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Barbara Solomon Receives a Touching Send-Off

Provost Lloyd Armstrong Jr. presided over the Town and Gown event that paid tribute to the years of service by outgoing Vice Provost Barbara J. Solomon. “Words can’t express the impact that Barbara has had on this institution and on my office,” Armstrong said.

photo: Irene Fertik

IT’S OFFICIAL: Barbara Solomon, widely referred to as “the conscience of USC,” is on sabbatical. And when she returns to campus next year, she will exchange the rigors of administration for the sweet life of the classroom.

Well, sort of.

“She has agreed that when she comes back from her sabbatical, she will reassume the title of vice provost for minority affairs,” relinquishing the title of vice provost for faculty affairs, Provost Lloyd Armstrong Jr. told a group of well-wishers who gathered on Monday, Nov. 2, in Town and Gown to lovingly tease and praise Solomon about the latest tack her career has taken.

Martin L. Levine, who will carry out the duties of vice provost for minority affairs until Solomon returns, has been appointed vice provost for faculty and minority affairs.

While on sabbatical, Solomon will not exactly be idle. She has a research contract with the Los Angeles County Department of Children and Family Services, and a visiting examiner appointment at Chinese University of Hong Kong that will require at least one visit to review the curriculum of the university’s social work department. Solomon also has been invited to present a paper at a major international conference in Sweden next April. But her first passion, a classroom filled with eager students, will be awaiting her return next fall.

“After 13 years of wandering in the wilderness of academic administration, we had begun to wonder whether you would ever make it back” to the classroom, said Rino Patti, who was a step ahead of Solomon when he relinquished his position as dean of the School of Social Work, returning to the classroom a year ago.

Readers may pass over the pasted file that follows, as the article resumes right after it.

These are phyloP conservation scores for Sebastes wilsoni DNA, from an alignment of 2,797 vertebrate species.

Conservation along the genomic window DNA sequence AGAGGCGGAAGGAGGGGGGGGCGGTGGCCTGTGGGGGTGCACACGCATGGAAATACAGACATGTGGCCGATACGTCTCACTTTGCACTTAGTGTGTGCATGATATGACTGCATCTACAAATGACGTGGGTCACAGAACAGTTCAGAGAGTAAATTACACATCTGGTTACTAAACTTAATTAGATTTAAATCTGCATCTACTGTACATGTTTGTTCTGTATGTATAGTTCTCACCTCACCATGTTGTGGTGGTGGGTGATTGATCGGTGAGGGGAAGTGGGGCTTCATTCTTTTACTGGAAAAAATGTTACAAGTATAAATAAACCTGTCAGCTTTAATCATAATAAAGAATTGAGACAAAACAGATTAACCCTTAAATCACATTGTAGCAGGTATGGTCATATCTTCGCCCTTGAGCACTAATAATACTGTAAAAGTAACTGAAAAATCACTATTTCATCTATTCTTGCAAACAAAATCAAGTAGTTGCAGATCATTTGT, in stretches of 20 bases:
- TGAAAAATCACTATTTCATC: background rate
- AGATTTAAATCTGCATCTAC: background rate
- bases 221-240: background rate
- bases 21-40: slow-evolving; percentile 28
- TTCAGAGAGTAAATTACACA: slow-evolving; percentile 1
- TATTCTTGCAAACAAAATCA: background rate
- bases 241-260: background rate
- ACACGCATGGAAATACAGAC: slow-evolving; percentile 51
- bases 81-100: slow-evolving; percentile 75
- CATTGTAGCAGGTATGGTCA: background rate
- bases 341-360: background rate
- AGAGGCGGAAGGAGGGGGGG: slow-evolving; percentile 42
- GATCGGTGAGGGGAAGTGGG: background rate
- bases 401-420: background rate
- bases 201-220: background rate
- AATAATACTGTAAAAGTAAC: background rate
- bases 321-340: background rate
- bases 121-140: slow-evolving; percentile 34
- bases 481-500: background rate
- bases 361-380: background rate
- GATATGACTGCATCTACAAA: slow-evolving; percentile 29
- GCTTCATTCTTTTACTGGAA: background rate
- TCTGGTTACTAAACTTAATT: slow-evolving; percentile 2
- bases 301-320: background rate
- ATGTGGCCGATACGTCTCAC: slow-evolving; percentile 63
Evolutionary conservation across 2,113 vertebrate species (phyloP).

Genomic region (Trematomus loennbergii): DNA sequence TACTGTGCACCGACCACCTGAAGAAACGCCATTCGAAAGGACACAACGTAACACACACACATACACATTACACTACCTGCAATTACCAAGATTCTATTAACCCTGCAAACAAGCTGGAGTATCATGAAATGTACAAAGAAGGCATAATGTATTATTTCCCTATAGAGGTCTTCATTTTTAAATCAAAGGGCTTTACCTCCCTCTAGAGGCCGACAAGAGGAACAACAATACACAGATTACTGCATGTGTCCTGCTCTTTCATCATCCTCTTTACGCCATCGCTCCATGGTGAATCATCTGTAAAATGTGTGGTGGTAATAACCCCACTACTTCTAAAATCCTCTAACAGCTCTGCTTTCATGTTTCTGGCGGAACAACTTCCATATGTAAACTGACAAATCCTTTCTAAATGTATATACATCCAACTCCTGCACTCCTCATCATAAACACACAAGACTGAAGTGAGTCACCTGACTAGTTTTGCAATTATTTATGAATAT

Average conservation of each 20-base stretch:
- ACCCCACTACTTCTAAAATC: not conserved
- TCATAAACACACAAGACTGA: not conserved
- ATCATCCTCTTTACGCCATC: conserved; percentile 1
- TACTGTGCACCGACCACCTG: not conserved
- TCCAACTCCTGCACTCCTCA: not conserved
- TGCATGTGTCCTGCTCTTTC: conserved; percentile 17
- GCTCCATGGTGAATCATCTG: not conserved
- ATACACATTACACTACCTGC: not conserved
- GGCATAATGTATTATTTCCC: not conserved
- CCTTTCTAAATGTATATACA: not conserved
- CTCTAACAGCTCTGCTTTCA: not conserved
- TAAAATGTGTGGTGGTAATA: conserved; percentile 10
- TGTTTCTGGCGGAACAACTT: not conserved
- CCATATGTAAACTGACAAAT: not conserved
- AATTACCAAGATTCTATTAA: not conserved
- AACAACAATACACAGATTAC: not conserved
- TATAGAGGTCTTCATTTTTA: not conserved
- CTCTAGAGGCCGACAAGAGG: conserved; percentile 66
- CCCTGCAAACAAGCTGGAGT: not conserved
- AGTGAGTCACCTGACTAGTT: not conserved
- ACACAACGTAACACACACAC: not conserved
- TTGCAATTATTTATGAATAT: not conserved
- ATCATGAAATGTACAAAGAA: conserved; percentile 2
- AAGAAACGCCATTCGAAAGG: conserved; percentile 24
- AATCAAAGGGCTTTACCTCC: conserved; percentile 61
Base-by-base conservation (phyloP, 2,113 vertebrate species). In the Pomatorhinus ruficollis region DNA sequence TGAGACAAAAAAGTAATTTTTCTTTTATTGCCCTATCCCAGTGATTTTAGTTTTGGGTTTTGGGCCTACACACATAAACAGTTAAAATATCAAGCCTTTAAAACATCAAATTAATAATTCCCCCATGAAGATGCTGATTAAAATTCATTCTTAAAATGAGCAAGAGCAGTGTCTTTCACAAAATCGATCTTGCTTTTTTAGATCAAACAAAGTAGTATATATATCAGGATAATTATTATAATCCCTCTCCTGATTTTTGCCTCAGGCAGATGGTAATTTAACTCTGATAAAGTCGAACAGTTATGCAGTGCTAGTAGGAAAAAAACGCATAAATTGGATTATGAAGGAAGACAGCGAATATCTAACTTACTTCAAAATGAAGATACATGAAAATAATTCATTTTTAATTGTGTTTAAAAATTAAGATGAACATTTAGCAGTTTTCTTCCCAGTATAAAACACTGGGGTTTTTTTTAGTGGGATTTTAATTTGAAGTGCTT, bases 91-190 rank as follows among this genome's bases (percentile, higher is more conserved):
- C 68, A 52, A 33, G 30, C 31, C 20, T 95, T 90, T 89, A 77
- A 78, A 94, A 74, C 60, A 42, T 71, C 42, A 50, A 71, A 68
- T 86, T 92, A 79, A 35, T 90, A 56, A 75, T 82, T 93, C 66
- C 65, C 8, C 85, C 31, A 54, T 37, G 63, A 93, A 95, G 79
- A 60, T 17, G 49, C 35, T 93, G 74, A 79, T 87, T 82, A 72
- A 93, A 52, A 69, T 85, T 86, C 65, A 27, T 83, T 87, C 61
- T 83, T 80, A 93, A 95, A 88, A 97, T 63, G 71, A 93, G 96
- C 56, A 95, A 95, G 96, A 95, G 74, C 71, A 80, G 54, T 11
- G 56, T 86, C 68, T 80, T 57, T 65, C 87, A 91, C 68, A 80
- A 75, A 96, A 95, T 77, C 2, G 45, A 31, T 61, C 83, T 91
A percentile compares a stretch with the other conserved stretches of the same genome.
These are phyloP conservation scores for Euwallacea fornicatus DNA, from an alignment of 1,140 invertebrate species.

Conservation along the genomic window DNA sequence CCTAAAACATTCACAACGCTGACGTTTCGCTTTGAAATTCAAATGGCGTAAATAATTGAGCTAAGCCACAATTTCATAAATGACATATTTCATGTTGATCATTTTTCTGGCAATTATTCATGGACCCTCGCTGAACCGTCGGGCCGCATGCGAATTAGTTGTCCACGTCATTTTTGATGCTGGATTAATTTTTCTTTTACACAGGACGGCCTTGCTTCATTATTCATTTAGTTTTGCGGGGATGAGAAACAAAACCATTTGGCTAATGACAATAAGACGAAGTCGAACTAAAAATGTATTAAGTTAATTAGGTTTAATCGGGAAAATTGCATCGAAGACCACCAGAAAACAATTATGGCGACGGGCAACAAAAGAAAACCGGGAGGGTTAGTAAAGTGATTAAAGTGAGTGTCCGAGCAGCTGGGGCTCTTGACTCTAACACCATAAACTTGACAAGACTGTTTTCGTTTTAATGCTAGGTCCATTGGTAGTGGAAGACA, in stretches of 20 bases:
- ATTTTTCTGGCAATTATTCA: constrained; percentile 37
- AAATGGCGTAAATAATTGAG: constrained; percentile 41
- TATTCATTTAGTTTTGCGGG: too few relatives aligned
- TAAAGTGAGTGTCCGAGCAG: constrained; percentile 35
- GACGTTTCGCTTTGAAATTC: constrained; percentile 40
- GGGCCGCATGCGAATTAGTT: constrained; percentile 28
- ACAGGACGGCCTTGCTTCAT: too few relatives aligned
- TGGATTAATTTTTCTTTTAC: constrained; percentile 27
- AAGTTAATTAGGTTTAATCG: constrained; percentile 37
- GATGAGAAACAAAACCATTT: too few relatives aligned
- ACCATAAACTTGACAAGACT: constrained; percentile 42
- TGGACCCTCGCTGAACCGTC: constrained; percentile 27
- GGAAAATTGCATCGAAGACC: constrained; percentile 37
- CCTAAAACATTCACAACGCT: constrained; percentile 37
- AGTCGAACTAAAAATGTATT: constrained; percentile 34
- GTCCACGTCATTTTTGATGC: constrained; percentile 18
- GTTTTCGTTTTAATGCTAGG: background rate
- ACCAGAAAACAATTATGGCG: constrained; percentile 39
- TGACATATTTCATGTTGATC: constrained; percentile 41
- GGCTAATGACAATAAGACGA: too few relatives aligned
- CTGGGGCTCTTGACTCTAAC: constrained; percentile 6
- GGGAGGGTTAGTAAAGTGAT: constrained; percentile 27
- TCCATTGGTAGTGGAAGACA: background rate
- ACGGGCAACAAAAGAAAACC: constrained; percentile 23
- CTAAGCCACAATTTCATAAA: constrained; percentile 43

Patti, in roast-like fashion, upbraided Solomon for her tardiness in returning as a member of the USC faculty.

“Three, four, even five years of administrative service . . . is understandable,” Patti said. “Eight, nine, 10 years begins to raise serious questions about one’s mental status. But 13 years is evidence of an even darker prospect.”

Turning serious, Patti praised Solomon for her contributions to the university.

“ We have appreciated your labors: making the graduate school truly supportive of graduate education; leading efforts to improve minority faculty recruitment and retention . . . [and] for providing a voice of probity and reason during times of retrenchment,” Patti said. “So it is with relief that those of us who admire and love you welcome you back to the sweet life.”

The esteem in which Solomon is held was apparent during the reception hosted by Armstrong.

“When I came here in 1969, Barbara changed my life,” said Michael Jackson, a manager with the county Department of Social Services and a part-time instructor at USC. “I had no idea what I was going to do with a degree in social work. She told me that I was just the type of person she wanted at USC in grad school. I was admitted and now I have my doctorate.”

USC’s commitment to diversity can be laid squarely at Solomon’s doorstep, said associate English professor Teresa McKenna.

“She worked tirelessly to bring a number of women faculty and faculty of color to USC,” McKenna said. “Barbara was always, and still is, our best secret weapon. On behalf of us all, Barbara, I thank you for your generous spirit, for your rare combination of idealism, pragmatism and wicked sense of humor.”

Los Angeles County Supervisor Yvonne Brathwaite Burke also shared her feelings about Solomon, giving her an official scroll that recognized Solomon’s years of service to USC and the larger community.

Solomon’s ability to influence others was also praised by state Sen. Diane Watson.

“When I first met her, I knew she was a person I wanted to emulate,” Watson said. “You have made this university sensitive, so that it relates to the community around it and to the broader community.”

Provost Armstrong agreed.

“Words can’t express the impact that Barbara has had on this institution and on my office,” he said.

Barbara Solomon Receives a Touching Send-Off

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